The Numismatic Pilot was an enlightening journal about ancient coins published in Kentucky during the 1880s. It was written by and for collectors, and in spite of substantial appeal failed to survive its second volume. In the 1940s another publication, Numismatic Review out of New York, served as the forum for such notable collectors as T.O. Mabbott, Hans Holzer, Earle Caley, Behrendt Pick, and others. It concentrated heavily on ancient coins and offered excellent articles but survived only a few years. Some readers of these lines will remember the Voice of the Turtle. It too specialized in articles about ancient coins, did an admirable job, and failed. What about Classical Coin Newsletter? It was a great idea, that served collectors of ancient coins, but could not survive economically. Roman Coins and Culture suffered a similar fate after several years of serious effort and lots of red ink. Moneta was launched in Ihe Virgin Islands but failed to achieve stardom. Does anyone remember KARA (Keeping Ancient Rome Alive)? Even the popular Ancient published in Great Britain has been facing difficulties.
The amateur publications that have survived have depended for the most pan on the support and replenishable energy of ancient coin clubs. Even these have difficulties, however, as typified by SAN Journal and its perennial production problems. The "journals" produced by various coin dealers are somewhat more enduring, but understandably less balanced in their approach. Some, like Spinks Circular and the Seaby bulletin, have earned an enviable reputation, but they still depend financially on commercial activity for their existence. The institutional journals are, of course, in a league of their own, with funding provided by the parent organization. They lire seldom allowed to fail- even when they operate in the red.
Against this backdrop we present The Celator. Month in- month out, year in- year out, solvent and growing. Why has The Celator prospered where others have failed? Partly because we have developed a package that is balanced. and have found ways to make it economically feasible. Of course, in doing so there are constant tradeoffs. In a previous editorial we discussed the subject of color covers and their impact on our production. We have often discussed other details of production that few publishers ever share with their readership. One might question the wisdom of such candor, but we truly feel that our advertisers and readers participate in the entire Celator experience. We want our supporters to understand why certain things are done the way they are.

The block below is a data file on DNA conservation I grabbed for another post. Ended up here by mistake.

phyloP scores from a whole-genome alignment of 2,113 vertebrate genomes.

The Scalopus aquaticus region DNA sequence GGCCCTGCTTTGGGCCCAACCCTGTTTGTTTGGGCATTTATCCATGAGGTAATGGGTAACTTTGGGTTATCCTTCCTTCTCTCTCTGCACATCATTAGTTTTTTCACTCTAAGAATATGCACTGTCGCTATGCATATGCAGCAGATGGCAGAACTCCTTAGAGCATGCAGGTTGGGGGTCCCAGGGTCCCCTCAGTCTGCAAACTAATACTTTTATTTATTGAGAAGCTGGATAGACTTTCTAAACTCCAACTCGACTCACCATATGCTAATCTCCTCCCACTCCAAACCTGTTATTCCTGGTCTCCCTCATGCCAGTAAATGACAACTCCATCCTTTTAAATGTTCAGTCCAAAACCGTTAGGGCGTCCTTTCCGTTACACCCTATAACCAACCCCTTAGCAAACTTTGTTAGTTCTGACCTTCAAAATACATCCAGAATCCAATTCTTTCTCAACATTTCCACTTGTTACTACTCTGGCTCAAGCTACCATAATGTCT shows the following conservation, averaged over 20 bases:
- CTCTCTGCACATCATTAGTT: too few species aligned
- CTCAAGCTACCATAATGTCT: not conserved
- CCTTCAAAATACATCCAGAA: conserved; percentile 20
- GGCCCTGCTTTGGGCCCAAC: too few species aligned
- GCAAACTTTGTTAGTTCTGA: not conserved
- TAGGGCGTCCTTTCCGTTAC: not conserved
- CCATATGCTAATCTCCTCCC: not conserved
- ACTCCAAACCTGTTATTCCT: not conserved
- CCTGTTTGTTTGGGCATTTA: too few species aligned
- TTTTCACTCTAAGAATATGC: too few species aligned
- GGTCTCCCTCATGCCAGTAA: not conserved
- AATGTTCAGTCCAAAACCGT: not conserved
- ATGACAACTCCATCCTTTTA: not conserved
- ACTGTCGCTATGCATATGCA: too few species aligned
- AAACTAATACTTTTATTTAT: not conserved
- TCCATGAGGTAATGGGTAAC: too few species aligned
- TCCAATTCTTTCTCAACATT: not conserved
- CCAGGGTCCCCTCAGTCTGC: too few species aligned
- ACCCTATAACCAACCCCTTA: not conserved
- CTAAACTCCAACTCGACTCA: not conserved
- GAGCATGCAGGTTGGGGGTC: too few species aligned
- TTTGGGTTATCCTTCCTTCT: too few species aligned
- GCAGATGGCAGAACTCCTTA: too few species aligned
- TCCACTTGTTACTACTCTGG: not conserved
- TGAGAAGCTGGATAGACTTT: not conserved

For example, a recent letter from one of our readers (not the first on this subject) complained about our tendency to use line drawings for article illustration. The reader suggested that we should be scanning original photos on the computer and enhancing them to show salient features. This sounds like a progressive idea, and it is technologically feasible. We have a 1200 dpi scanner, sufficient horsepower in our Macintosh computers, and all of the software we would need. Although we do not have a high-resolution output device capable of producing film or plates for printing, we could get this done by a service bureau. The main obstacles are time and availability of quality originals.
There are probably few readers who realize that each month the entire contents of The Celator are organized, type set, proofed, and prepared for press by a single person. Although we possess the skill and equipment to computer enhance photos, the time required is prohibitive. Another factor, with all due respect to our wonderful authors, is that we often receive poor quality or unusable graphics- photocopy reproductions of pages from copyrighted books for example. We have a large photo file, which has served us well on many occasions, hut finding just the right co in to illustrate an article is not always easy. We could reject articles with poor graphics, or hold them until better graphics arc found, but we would not be ab le to sustain our monthly production schedule if we did this. In fac l. it has been our experience that articles returned to an author for amendment often disappear forever. With an editorial demand for nearly 100 articles per year. we are not in the position where we can afford to lose articles. Consequently, we do everything in our power to make an article publishable and often turn to our ever-fertile line drawing database for non-protected images.
In some cases, a line drawing is actually preferable to a photo because the iconographic detail is not obscured by surface imperfections. Furthermore, line drawings are rather nostalgic. Many of the drawings that we use are extracted from the 19th century reference works, and we believe that they enjoy a certain charm of their own. The bottom line, though, is that we use them because they are fast, convenient, inexpensive. and easy to print. Someday we will advance to computer generated plates and a digital photo file, but the line drawings serve us well in the meantime.
Speaking of computers. this issue (in response to reader requests) focusses on computer software for the collector. If you have comments about these programs or know of other software packages and or systems of value to the ancient and medieval coin collector, we look forward to hearing your point of view!